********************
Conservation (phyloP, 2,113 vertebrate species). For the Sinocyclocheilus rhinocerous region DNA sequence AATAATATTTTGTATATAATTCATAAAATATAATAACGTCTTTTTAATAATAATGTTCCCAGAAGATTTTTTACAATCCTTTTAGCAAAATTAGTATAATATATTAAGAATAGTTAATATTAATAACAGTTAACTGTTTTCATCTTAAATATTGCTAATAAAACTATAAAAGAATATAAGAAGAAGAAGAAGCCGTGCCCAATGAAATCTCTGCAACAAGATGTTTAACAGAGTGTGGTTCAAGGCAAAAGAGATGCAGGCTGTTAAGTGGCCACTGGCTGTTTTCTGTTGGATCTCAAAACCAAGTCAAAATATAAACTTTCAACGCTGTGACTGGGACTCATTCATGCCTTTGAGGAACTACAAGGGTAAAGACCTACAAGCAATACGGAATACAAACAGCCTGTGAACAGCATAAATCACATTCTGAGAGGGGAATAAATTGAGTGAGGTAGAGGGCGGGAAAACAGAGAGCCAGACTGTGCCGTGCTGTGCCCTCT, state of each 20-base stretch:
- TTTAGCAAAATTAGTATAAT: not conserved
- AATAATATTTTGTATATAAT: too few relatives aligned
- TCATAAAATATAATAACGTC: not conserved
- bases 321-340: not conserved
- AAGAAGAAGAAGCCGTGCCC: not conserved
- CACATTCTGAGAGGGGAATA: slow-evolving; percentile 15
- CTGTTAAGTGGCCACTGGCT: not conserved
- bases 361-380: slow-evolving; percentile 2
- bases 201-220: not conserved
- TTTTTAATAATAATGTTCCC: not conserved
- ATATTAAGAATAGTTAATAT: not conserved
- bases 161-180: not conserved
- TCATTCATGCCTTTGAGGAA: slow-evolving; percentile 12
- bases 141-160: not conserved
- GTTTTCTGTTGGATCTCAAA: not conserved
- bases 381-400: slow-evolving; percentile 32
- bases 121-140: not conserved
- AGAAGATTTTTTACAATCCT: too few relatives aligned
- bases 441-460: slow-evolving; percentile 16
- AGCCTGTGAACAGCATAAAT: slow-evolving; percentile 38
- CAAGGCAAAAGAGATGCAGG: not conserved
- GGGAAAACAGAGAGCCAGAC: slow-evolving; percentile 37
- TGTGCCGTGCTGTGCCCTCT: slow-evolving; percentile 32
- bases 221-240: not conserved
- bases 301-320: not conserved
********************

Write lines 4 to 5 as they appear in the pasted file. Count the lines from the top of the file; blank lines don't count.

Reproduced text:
- TCATAAAATATAATAACGTC: not conserved
- bases 321-340: not conserved